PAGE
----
Saturday, September 24, 2011

Beauty & Inferiority
New York Times
Comment #27
Ethical Democracy
New York
September 25th, 2011
1:50 am

Beauty & Inferiority

India is a vast crowded complex space where numerous, seemingly conflicting stereotypes (and ideals) persist.

That's Democracy -- thirty-one centuries in the making. Give or take a few.

Where else would you have Fair and Lovely makeup, side by side with celebrating the birthday, as a national holiday, of Krishna the dark blue God of Love?
I'm an atheist, don't use beauty products, just juxtaposing contrastive ideals by way of illustration.

The author (see her article below) claims and I quote \"Over a decade of living in North America – where tans are pursued and Halle Berry is a beauty icon – helped that. Far away from the subcontinent, obsessed with Victorian ideas of beauty, it was refreshing to be part of a society that embraced a wider spectrum of skin tone.\"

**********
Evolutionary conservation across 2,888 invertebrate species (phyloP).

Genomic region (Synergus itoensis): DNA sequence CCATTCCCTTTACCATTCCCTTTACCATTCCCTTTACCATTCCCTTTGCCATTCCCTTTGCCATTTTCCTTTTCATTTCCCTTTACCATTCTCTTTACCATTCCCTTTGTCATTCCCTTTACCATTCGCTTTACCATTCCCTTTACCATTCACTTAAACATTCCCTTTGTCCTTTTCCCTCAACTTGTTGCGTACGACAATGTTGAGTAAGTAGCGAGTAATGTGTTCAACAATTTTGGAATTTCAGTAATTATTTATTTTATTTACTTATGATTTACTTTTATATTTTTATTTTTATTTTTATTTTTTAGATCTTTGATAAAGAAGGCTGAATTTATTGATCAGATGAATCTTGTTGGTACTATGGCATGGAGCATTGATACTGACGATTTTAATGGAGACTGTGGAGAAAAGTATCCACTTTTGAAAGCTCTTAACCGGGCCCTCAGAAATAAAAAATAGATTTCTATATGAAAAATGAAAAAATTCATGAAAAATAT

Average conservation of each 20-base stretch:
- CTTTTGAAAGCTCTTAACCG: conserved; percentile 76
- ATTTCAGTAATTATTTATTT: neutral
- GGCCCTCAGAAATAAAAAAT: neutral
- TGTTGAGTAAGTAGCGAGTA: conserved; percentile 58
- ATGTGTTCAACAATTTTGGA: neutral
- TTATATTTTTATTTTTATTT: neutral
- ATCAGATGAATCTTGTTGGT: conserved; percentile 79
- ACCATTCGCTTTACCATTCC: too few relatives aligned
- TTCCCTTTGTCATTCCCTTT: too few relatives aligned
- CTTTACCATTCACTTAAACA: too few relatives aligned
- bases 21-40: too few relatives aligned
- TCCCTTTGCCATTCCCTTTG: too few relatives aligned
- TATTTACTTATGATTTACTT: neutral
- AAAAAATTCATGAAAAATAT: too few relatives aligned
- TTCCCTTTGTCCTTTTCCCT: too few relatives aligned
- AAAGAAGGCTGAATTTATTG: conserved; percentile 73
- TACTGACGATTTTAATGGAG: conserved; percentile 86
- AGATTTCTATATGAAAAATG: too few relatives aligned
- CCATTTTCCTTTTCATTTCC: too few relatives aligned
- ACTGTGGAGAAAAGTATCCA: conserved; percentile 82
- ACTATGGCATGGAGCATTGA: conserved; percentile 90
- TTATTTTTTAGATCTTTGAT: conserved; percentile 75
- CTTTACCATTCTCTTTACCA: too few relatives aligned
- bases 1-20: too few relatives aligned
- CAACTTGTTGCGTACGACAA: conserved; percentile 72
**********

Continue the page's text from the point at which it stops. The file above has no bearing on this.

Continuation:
Really? Even Aretha Franklin and more recently, Beyonce pretty much went blond, or do you think their hair color and skin tone are a happy accident? To uphold the US, the epicenter of racist ideology of Whiteness, is just plain ignorant and a gross distortion of racialized discourse in the US.

And, yikes, have you never heard of the racialization of the Black Irish?
Yes, they have white skin. But black hair! A Black Irish woman at London's Heathrow airport was detained, (she claimed to me), because she was Black Irish. That was in the mid-1980's, so, way before Islamist hysteria following 9/11.

People use many strategies for constructing The Other.

Suck it up , Suryatapa, you really speak from class privilege and therefore Power (dark brown though you may be), so stop being superficial, focus instead on maternal and child malnutrition in your writings, make fewer blow-dry (you have a hair problem too?) visits to the beauty salon (most Indians, including me, and I live in New York, have never been inside one) get over it, live your own life, think your own thoughts be receptive to disparate perceptions, misguided though some obviously are, be HUMYN and don't blame it on India and Indians.

Please don't let your next article be about the big boobs of Indian goddesses and how inadequate that makes you feel!

Take responsibility for constructing your own mindset.